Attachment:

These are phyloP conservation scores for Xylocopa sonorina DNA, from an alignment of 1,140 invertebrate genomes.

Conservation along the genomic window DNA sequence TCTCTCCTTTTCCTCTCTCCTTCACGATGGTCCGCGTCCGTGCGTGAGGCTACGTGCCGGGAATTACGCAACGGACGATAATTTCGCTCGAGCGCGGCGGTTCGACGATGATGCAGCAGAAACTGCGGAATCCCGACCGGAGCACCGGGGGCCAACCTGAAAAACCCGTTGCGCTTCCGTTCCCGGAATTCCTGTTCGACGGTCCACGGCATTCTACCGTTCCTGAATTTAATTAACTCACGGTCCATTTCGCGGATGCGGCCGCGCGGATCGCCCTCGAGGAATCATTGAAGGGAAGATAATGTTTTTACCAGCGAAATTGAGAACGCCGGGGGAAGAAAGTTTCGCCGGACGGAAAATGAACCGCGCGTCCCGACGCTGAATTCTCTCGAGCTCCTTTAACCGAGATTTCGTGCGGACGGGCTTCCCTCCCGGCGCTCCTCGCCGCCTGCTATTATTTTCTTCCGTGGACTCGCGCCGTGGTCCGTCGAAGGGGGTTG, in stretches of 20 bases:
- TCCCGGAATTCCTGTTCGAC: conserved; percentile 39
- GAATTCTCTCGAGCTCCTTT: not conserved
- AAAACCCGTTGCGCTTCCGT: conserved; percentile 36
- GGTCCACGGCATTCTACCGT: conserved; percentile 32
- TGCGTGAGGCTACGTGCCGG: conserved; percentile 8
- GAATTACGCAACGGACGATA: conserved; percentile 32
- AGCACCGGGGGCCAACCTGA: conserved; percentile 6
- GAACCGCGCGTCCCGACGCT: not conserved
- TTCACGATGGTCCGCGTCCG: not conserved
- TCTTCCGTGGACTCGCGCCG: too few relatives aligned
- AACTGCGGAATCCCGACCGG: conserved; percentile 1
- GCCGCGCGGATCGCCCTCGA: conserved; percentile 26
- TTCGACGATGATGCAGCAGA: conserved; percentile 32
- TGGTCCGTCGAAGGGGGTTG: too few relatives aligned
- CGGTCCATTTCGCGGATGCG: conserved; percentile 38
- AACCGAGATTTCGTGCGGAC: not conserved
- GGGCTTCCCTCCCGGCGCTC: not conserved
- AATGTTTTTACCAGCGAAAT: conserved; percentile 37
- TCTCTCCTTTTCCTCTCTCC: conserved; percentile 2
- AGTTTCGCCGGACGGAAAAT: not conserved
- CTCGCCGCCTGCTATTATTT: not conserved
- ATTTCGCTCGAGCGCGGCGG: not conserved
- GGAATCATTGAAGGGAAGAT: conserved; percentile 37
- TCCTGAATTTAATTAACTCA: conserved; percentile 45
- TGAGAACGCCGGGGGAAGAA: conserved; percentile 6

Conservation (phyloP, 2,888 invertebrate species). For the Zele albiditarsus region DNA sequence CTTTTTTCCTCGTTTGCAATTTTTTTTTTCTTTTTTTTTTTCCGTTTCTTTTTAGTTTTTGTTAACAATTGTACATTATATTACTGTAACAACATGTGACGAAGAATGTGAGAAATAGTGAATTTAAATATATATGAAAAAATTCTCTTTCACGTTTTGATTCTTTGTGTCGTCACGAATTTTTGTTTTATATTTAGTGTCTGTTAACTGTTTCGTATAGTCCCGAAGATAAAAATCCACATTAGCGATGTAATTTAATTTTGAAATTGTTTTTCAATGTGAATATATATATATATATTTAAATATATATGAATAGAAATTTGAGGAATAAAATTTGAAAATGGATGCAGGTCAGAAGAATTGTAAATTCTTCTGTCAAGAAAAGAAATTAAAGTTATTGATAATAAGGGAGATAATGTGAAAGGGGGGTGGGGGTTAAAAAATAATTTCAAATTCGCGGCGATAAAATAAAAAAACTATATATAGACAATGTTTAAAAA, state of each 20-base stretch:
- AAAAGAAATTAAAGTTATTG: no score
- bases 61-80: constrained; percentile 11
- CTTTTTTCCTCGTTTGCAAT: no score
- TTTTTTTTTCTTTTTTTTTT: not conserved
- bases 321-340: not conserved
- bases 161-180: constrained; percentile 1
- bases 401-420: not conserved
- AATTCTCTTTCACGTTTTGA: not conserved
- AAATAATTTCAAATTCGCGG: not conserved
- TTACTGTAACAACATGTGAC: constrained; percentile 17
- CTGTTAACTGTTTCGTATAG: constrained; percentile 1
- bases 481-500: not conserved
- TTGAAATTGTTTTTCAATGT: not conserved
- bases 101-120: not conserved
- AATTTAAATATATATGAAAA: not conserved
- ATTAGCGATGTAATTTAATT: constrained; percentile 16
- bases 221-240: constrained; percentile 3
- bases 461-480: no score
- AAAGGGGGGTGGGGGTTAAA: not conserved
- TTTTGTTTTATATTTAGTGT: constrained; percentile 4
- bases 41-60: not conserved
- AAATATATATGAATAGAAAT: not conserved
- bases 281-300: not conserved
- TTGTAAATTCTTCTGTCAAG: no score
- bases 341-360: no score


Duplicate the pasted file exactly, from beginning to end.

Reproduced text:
These are phyloP conservation scores for Xylocopa sonorina DNA, from an alignment of 1,140 invertebrate genomes.

Conservation along the genomic window DNA sequence TCTCTCCTTTTCCTCTCTCCTTCACGATGGTCCGCGTCCGTGCGTGAGGCTACGTGCCGGGAATTACGCAACGGACGATAATTTCGCTCGAGCGCGGCGGTTCGACGATGATGCAGCAGAAACTGCGGAATCCCGACCGGAGCACCGGGGGCCAACCTGAAAAACCCGTTGCGCTTCCGTTCCCGGAATTCCTGTTCGACGGTCCACGGCATTCTACCGTTCCTGAATTTAATTAACTCACGGTCCATTTCGCGGATGCGGCCGCGCGGATCGCCCTCGAGGAATCATTGAAGGGAAGATAATGTTTTTACCAGCGAAATTGAGAACGCCGGGGGAAGAAAGTTTCGCCGGACGGAAAATGAACCGCGCGTCCCGACGCTGAATTCTCTCGAGCTCCTTTAACCGAGATTTCGTGCGGACGGGCTTCCCTCCCGGCGCTCCTCGCCGCCTGCTATTATTTTCTTCCGTGGACTCGCGCCGTGGTCCGTCGAAGGGGGTTG, in stretches of 20 bases:
- TCCCGGAATTCCTGTTCGAC: conserved; percentile 39
- GAATTCTCTCGAGCTCCTTT: not conserved
- AAAACCCGTTGCGCTTCCGT: conserved; percentile 36
- GGTCCACGGCATTCTACCGT: conserved; percentile 32
- TGCGTGAGGCTACGTGCCGG: conserved; percentile 8
- GAATTACGCAACGGACGATA: conserved; percentile 32
- AGCACCGGGGGCCAACCTGA: conserved; percentile 6
- GAACCGCGCGTCCCGACGCT: not conserved
- TTCACGATGGTCCGCGTCCG: not conserved
- TCTTCCGTGGACTCGCGCCG: too few relatives aligned
- AACTGCGGAATCCCGACCGG: conserved; percentile 1
- GCCGCGCGGATCGCCCTCGA: conserved; percentile 26
- TTCGACGATGATGCAGCAGA: conserved; percentile 32
- TGGTCCGTCGAAGGGGGTTG: too few relatives aligned
- CGGTCCATTTCGCGGATGCG: conserved; percentile 38
- AACCGAGATTTCGTGCGGAC: not conserved
- GGGCTTCCCTCCCGGCGCTC: not conserved
- AATGTTTTTACCAGCGAAAT: conserved; percentile 37
- TCTCTCCTTTTCCTCTCTCC: conserved; percentile 2
- AGTTTCGCCGGACGGAAAAT: not conserved
- CTCGCCGCCTGCTATTATTT: not conserved
- ATTTCGCTCGAGCGCGGCGG: not conserved
- GGAATCATTGAAGGGAAGAT: conserved; percentile 37
- TCCTGAATTTAATTAACTCA: conserved; percentile 45
- TGAGAACGCCGGGGGAAGAA: conserved; percentile 6

Conservation (phyloP, 2,888 invertebrate species). For the Zele albiditarsus region DNA sequence CTTTTTTCCTCGTTTGCAATTTTTTTTTTCTTTTTTTTTTTCCGTTTCTTTTTAGTTTTTGTTAACAATTGTACATTATATTACTGTAACAACATGTGACGAAGAATGTGAGAAATAGTGAATTTAAATATATATGAAAAAATTCTCTTTCACGTTTTGATTCTTTGTGTCGTCACGAATTTTTGTTTTATATTTAGTGTCTGTTAACTGTTTCGTATAGTCCCGAAGATAAAAATCCACATTAGCGATGTAATTTAATTTTGAAATTGTTTTTCAATGTGAATATATATATATATATTTAAATATATATGAATAGAAATTTGAGGAATAAAATTTGAAAATGGATGCAGGTCAGAAGAATTGTAAATTCTTCTGTCAAGAAAAGAAATTAAAGTTATTGATAATAAGGGAGATAATGTGAAAGGGGGGTGGGGGTTAAAAAATAATTTCAAATTCGCGGCGATAAAATAAAAAAACTATATATAGACAATGTTTAAAAA, state of each 20-base stretch:
- AAAAGAAATTAAAGTTATTG: no score
- bases 61-80: constrained; percentile 11
- CTTTTTTCCTCGTTTGCAAT: no score
- TTTTTTTTTCTTTTTTTTTT: not conserved
- bases 321-340: not conserved
- bases 161-180: constrained; percentile 1
- bases 401-420: not conserved
- AATTCTCTTTCACGTTTTGA: not conserved
- AAATAATTTCAAATTCGCGG: not conserved
- TTACTGTAACAACATGTGAC: constrained; percentile 17
- CTGTTAACTGTTTCGTATAG: constrained; percentile 1
- bases 481-500: not conserved
- TTGAAATTGTTTTTCAATGT: not conserved
- bases 101-120: not conserved
- AATTTAAATATATATGAAAA: not conserved
- ATTAGCGATGTAATTTAATT: constrained; percentile 16
- bases 221-240: constrained; percentile 3
- bases 461-480: no score
- AAAGGGGGGTGGGGGTTAAA: not conserved
- TTTTGTTTTATATTTAGTGT: constrained; percentile 4
- bases 41-60: not conserved
- AAATATATATGAATAGAAAT: not conserved
- bases 281-300: not conserved
- TTGTAAATTCTTCTGTCAAG: no score
- bases 341-360: no score